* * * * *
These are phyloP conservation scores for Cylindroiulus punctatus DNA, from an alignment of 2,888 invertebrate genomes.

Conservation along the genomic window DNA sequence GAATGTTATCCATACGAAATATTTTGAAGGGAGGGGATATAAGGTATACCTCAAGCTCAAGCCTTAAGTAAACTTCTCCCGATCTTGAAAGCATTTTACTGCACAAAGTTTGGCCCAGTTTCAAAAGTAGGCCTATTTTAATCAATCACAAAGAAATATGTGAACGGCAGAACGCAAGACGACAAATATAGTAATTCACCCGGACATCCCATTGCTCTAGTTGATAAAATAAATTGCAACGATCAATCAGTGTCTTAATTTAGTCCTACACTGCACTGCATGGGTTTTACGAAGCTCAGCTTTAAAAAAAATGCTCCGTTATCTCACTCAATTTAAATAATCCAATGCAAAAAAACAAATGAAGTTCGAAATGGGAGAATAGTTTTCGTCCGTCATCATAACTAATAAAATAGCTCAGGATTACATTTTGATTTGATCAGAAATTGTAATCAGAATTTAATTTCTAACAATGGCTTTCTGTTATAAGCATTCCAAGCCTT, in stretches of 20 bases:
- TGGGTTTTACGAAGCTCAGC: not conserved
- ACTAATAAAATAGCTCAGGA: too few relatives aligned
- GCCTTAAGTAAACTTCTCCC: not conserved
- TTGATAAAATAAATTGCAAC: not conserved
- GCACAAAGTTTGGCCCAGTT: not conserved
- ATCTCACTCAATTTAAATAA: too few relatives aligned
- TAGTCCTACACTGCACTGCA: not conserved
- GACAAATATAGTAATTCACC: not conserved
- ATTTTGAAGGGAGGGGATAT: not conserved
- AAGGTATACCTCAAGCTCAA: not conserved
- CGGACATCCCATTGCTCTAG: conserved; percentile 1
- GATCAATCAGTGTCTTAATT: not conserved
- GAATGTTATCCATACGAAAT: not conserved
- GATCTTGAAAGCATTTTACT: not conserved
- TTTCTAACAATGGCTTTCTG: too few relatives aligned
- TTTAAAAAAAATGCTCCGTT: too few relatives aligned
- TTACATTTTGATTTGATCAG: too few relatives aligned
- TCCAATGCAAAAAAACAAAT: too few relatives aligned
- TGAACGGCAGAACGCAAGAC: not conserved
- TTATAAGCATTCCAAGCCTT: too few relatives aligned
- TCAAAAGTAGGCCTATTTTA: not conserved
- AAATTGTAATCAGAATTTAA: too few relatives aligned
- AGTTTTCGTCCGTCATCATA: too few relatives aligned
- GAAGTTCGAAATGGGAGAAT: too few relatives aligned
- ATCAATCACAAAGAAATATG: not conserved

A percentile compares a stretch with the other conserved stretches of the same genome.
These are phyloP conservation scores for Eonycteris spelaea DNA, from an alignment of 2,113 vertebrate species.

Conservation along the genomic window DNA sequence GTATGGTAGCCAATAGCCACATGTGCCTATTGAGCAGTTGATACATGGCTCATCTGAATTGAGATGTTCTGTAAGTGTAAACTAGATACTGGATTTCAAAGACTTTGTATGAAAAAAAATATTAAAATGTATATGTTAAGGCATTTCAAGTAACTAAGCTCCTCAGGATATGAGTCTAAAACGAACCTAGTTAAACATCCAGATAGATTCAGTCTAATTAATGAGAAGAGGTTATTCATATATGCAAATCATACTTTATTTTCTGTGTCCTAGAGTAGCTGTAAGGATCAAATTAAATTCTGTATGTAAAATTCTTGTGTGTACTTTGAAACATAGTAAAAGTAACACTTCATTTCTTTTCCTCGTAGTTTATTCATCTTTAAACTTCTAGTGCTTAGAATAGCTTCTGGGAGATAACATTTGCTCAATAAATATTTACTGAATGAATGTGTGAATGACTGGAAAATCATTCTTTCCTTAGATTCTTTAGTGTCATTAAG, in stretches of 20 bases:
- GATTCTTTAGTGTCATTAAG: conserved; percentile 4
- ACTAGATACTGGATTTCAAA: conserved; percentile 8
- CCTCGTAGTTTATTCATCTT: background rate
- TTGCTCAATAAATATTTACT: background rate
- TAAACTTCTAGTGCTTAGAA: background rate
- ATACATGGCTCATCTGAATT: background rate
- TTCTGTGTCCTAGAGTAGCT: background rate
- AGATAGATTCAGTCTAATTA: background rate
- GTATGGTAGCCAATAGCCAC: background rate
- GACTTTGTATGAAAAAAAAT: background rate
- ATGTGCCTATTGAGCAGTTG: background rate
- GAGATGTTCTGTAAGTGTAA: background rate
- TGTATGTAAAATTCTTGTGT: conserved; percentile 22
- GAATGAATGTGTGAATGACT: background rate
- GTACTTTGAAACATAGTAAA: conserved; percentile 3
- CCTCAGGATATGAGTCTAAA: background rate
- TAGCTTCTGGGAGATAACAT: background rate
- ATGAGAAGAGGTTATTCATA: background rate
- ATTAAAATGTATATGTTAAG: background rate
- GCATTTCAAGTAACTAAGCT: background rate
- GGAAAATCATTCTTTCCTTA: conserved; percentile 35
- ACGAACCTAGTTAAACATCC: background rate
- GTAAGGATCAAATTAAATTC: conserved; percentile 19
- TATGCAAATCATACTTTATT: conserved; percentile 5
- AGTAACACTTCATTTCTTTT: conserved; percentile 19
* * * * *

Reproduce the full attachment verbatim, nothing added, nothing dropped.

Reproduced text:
These are phyloP conservation scores for Cylindroiulus punctatus DNA, from an alignment of 2,888 invertebrate genomes.

Conservation along the genomic window DNA sequence GAATGTTATCCATACGAAATATTTTGAAGGGAGGGGATATAAGGTATACCTCAAGCTCAAGCCTTAAGTAAACTTCTCCCGATCTTGAAAGCATTTTACTGCACAAAGTTTGGCCCAGTTTCAAAAGTAGGCCTATTTTAATCAATCACAAAGAAATATGTGAACGGCAGAACGCAAGACGACAAATATAGTAATTCACCCGGACATCCCATTGCTCTAGTTGATAAAATAAATTGCAACGATCAATCAGTGTCTTAATTTAGTCCTACACTGCACTGCATGGGTTTTACGAAGCTCAGCTTTAAAAAAAATGCTCCGTTATCTCACTCAATTTAAATAATCCAATGCAAAAAAACAAATGAAGTTCGAAATGGGAGAATAGTTTTCGTCCGTCATCATAACTAATAAAATAGCTCAGGATTACATTTTGATTTGATCAGAAATTGTAATCAGAATTTAATTTCTAACAATGGCTTTCTGTTATAAGCATTCCAAGCCTT, in stretches of 20 bases:
- TGGGTTTTACGAAGCTCAGC: not conserved
- ACTAATAAAATAGCTCAGGA: too few relatives aligned
- GCCTTAAGTAAACTTCTCCC: not conserved
- TTGATAAAATAAATTGCAAC: not conserved
- GCACAAAGTTTGGCCCAGTT: not conserved
- ATCTCACTCAATTTAAATAA: too few relatives aligned
- TAGTCCTACACTGCACTGCA: not conserved
- GACAAATATAGTAATTCACC: not conserved
- ATTTTGAAGGGAGGGGATAT: not conserved
- AAGGTATACCTCAAGCTCAA: not conserved
- CGGACATCCCATTGCTCTAG: conserved; percentile 1
- GATCAATCAGTGTCTTAATT: not conserved
- GAATGTTATCCATACGAAAT: not conserved
- GATCTTGAAAGCATTTTACT: not conserved
- TTTCTAACAATGGCTTTCTG: too few relatives aligned
- TTTAAAAAAAATGCTCCGTT: too few relatives aligned
- TTACATTTTGATTTGATCAG: too few relatives aligned
- TCCAATGCAAAAAAACAAAT: too few relatives aligned
- TGAACGGCAGAACGCAAGAC: not conserved
- TTATAAGCATTCCAAGCCTT: too few relatives aligned
- TCAAAAGTAGGCCTATTTTA: not conserved
- AAATTGTAATCAGAATTTAA: too few relatives aligned
- AGTTTTCGTCCGTCATCATA: too few relatives aligned
- GAAGTTCGAAATGGGAGAAT: too few relatives aligned
- ATCAATCACAAAGAAATATG: not conserved

A percentile compares a stretch with the other conserved stretches of the same genome.
These are phyloP conservation scores for Eonycteris spelaea DNA, from an alignment of 2,113 vertebrate species.

Conservation along the genomic window DNA sequence GTATGGTAGCCAATAGCCACATGTGCCTATTGAGCAGTTGATACATGGCTCATCTGAATTGAGATGTTCTGTAAGTGTAAACTAGATACTGGATTTCAAAGACTTTGTATGAAAAAAAATATTAAAATGTATATGTTAAGGCATTTCAAGTAACTAAGCTCCTCAGGATATGAGTCTAAAACGAACCTAGTTAAACATCCAGATAGATTCAGTCTAATTAATGAGAAGAGGTTATTCATATATGCAAATCATACTTTATTTTCTGTGTCCTAGAGTAGCTGTAAGGATCAAATTAAATTCTGTATGTAAAATTCTTGTGTGTACTTTGAAACATAGTAAAAGTAACACTTCATTTCTTTTCCTCGTAGTTTATTCATCTTTAAACTTCTAGTGCTTAGAATAGCTTCTGGGAGATAACATTTGCTCAATAAATATTTACTGAATGAATGTGTGAATGACTGGAAAATCATTCTTTCCTTAGATTCTTTAGTGTCATTAAG, in stretches of 20 bases:
- GATTCTTTAGTGTCATTAAG: conserved; percentile 4
- ACTAGATACTGGATTTCAAA: conserved; percentile 8
- CCTCGTAGTTTATTCATCTT: background rate
- TTGCTCAATAAATATTTACT: background rate
- TAAACTTCTAGTGCTTAGAA: background rate
- ATACATGGCTCATCTGAATT: background rate
- TTCTGTGTCCTAGAGTAGCT: background rate
- AGATAGATTCAGTCTAATTA: background rate
- GTATGGTAGCCAATAGCCAC: background rate
- GACTTTGTATGAAAAAAAAT: background rate
- ATGTGCCTATTGAGCAGTTG: background rate
- GAGATGTTCTGTAAGTGTAA: background rate
- TGTATGTAAAATTCTTGTGT: conserved; percentile 22
- GAATGAATGTGTGAATGACT: background rate
- GTACTTTGAAACATAGTAAA: conserved; percentile 3
- CCTCAGGATATGAGTCTAAA: background rate
- TAGCTTCTGGGAGATAACAT: background rate
- ATGAGAAGAGGTTATTCATA: background rate
- ATTAAAATGTATATGTTAAG: background rate
- GCATTTCAAGTAACTAAGCT: background rate
- GGAAAATCATTCTTTCCTTA: conserved; percentile 35
- ACGAACCTAGTTAAACATCC: background rate
- GTAAGGATCAAATTAAATTC: conserved; percentile 19
- TATGCAAATCATACTTTATT: conserved; percentile 5
- AGTAACACTTCATTTCTTTT: conserved; percentile 19